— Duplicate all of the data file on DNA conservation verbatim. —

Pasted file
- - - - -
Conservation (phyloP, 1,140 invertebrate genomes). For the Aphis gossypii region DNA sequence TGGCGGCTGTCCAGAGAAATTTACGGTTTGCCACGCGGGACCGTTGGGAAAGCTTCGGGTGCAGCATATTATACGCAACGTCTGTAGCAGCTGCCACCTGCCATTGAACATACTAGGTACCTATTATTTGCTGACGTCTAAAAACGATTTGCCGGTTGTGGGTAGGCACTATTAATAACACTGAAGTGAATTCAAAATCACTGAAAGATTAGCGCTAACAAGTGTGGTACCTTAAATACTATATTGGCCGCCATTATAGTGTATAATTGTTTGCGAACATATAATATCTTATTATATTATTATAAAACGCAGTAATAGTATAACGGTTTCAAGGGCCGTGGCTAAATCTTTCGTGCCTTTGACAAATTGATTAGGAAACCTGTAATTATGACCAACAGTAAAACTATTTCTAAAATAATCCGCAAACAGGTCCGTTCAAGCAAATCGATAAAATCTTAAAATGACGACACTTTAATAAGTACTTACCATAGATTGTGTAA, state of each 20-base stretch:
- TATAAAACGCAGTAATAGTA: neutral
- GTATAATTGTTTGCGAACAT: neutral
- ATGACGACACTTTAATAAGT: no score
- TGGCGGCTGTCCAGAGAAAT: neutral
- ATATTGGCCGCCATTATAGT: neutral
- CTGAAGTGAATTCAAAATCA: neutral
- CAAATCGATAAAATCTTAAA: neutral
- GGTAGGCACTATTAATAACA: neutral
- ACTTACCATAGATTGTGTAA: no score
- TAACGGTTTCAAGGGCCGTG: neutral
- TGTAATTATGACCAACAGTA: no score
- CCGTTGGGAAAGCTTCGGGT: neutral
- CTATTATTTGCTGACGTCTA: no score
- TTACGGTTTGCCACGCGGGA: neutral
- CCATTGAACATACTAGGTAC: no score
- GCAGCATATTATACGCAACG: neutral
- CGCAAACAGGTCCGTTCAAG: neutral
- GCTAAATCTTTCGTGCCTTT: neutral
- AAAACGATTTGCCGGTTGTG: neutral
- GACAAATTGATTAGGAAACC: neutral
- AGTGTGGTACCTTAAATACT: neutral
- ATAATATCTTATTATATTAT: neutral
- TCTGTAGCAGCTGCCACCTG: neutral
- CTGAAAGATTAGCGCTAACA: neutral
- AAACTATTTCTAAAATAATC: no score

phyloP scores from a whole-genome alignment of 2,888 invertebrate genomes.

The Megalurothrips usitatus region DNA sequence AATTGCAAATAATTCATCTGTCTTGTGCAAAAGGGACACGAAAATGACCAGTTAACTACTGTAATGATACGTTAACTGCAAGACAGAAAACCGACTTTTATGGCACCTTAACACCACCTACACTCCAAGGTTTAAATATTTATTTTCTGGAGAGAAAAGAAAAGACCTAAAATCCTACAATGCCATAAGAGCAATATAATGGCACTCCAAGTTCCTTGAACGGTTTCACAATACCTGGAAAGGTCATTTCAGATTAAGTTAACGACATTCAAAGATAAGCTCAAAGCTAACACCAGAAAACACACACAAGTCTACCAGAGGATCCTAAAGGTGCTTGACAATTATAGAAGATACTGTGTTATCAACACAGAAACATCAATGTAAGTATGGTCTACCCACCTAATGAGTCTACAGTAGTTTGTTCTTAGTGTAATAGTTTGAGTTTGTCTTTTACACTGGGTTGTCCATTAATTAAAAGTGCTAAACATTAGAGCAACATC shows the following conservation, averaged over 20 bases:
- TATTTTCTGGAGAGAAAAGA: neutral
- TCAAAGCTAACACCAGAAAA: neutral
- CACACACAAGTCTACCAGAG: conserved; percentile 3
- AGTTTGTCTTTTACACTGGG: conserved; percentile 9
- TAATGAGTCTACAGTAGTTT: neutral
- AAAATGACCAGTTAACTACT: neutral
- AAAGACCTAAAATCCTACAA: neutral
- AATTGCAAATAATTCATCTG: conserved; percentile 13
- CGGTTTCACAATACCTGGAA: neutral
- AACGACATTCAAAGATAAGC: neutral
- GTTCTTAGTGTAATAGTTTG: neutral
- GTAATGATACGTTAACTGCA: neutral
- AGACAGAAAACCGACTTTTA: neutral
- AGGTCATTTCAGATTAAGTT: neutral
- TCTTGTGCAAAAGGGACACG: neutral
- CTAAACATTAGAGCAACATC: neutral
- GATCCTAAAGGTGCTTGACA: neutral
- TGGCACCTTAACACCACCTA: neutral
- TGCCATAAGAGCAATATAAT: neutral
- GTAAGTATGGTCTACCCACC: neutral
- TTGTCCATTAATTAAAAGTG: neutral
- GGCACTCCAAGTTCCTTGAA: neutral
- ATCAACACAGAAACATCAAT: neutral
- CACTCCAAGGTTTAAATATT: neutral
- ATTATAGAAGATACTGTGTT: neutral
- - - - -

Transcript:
Conservation (phyloP, 1,140 invertebrate genomes). For the Aphis gossypii region DNA sequence TGGCGGCTGTCCAGAGAAATTTACGGTTTGCCACGCGGGACCGTTGGGAAAGCTTCGGGTGCAGCATATTATACGCAACGTCTGTAGCAGCTGCCACCTGCCATTGAACATACTAGGTACCTATTATTTGCTGACGTCTAAAAACGATTTGCCGGTTGTGGGTAGGCACTATTAATAACACTGAAGTGAATTCAAAATCACTGAAAGATTAGCGCTAACAAGTGTGGTACCTTAAATACTATATTGGCCGCCATTATAGTGTATAATTGTTTGCGAACATATAATATCTTATTATATTATTATAAAACGCAGTAATAGTATAACGGTTTCAAGGGCCGTGGCTAAATCTTTCGTGCCTTTGACAAATTGATTAGGAAACCTGTAATTATGACCAACAGTAAAACTATTTCTAAAATAATCCGCAAACAGGTCCGTTCAAGCAAATCGATAAAATCTTAAAATGACGACACTTTAATAAGTACTTACCATAGATTGTGTAA, state of each 20-base stretch:
- TATAAAACGCAGTAATAGTA: neutral
- GTATAATTGTTTGCGAACAT: neutral
- ATGACGACACTTTAATAAGT: no score
- TGGCGGCTGTCCAGAGAAAT: neutral
- ATATTGGCCGCCATTATAGT: neutral
- CTGAAGTGAATTCAAAATCA: neutral
- CAAATCGATAAAATCTTAAA: neutral
- GGTAGGCACTATTAATAACA: neutral
- ACTTACCATAGATTGTGTAA: no score
- TAACGGTTTCAAGGGCCGTG: neutral
- TGTAATTATGACCAACAGTA: no score
- CCGTTGGGAAAGCTTCGGGT: neutral
- CTATTATTTGCTGACGTCTA: no score
- TTACGGTTTGCCACGCGGGA: neutral
- CCATTGAACATACTAGGTAC: no score
- GCAGCATATTATACGCAACG: neutral
- CGCAAACAGGTCCGTTCAAG: neutral
- GCTAAATCTTTCGTGCCTTT: neutral
- AAAACGATTTGCCGGTTGTG: neutral
- GACAAATTGATTAGGAAACC: neutral
- AGTGTGGTACCTTAAATACT: neutral
- ATAATATCTTATTATATTAT: neutral
- TCTGTAGCAGCTGCCACCTG: neutral
- CTGAAAGATTAGCGCTAACA: neutral
- AAACTATTTCTAAAATAATC: no score

phyloP scores from a whole-genome alignment of 2,888 invertebrate genomes.

The Megalurothrips usitatus region DNA sequence AATTGCAAATAATTCATCTGTCTTGTGCAAAAGGGACACGAAAATGACCAGTTAACTACTGTAATGATACGTTAACTGCAAGACAGAAAACCGACTTTTATGGCACCTTAACACCACCTACACTCCAAGGTTTAAATATTTATTTTCTGGAGAGAAAAGAAAAGACCTAAAATCCTACAATGCCATAAGAGCAATATAATGGCACTCCAAGTTCCTTGAACGGTTTCACAATACCTGGAAAGGTCATTTCAGATTAAGTTAACGACATTCAAAGATAAGCTCAAAGCTAACACCAGAAAACACACACAAGTCTACCAGAGGATCCTAAAGGTGCTTGACAATTATAGAAGATACTGTGTTATCAACACAGAAACATCAATGTAAGTATGGTCTACCCACCTAATGAGTCTACAGTAGTTTGTTCTTAGTGTAATAGTTTGAGTTTGTCTTTTACACTGGGTTGTCCATTAATTAAAAGTGCTAAACATTAGAGCAACATC shows the following conservation, averaged over 20 bases:
- TATTTTCTGGAGAGAAAAGA: neutral
- TCAAAGCTAACACCAGAAAA: neutral
- CACACACAAGTCTACCAGAG: conserved; percentile 3
- AGTTTGTCTTTTACACTGGG: conserved; percentile 9
- TAATGAGTCTACAGTAGTTT: neutral
- AAAATGACCAGTTAACTACT: neutral
- AAAGACCTAAAATCCTACAA: neutral
- AATTGCAAATAATTCATCTG: conserved; percentile 13
- CGGTTTCACAATACCTGGAA: neutral
- AACGACATTCAAAGATAAGC: neutral
- GTTCTTAGTGTAATAGTTTG: neutral
- GTAATGATACGTTAACTGCA: neutral
- AGACAGAAAACCGACTTTTA: neutral
- AGGTCATTTCAGATTAAGTT: neutral
- TCTTGTGCAAAAGGGACACG: neutral
- CTAAACATTAGAGCAACATC: neutral
- GATCCTAAAGGTGCTTGACA: neutral
- TGGCACCTTAACACCACCTA: neutral
- TGCCATAAGAGCAATATAAT: neutral
- GTAAGTATGGTCTACCCACC: neutral
- TTGTCCATTAATTAAAAGTG: neutral
- GGCACTCCAAGTTCCTTGAA: neutral
- ATCAACACAGAAACATCAAT: neutral
- CACTCCAAGGTTTAAATATT: neutral
- ATTATAGAAGATACTGTGTT: neutral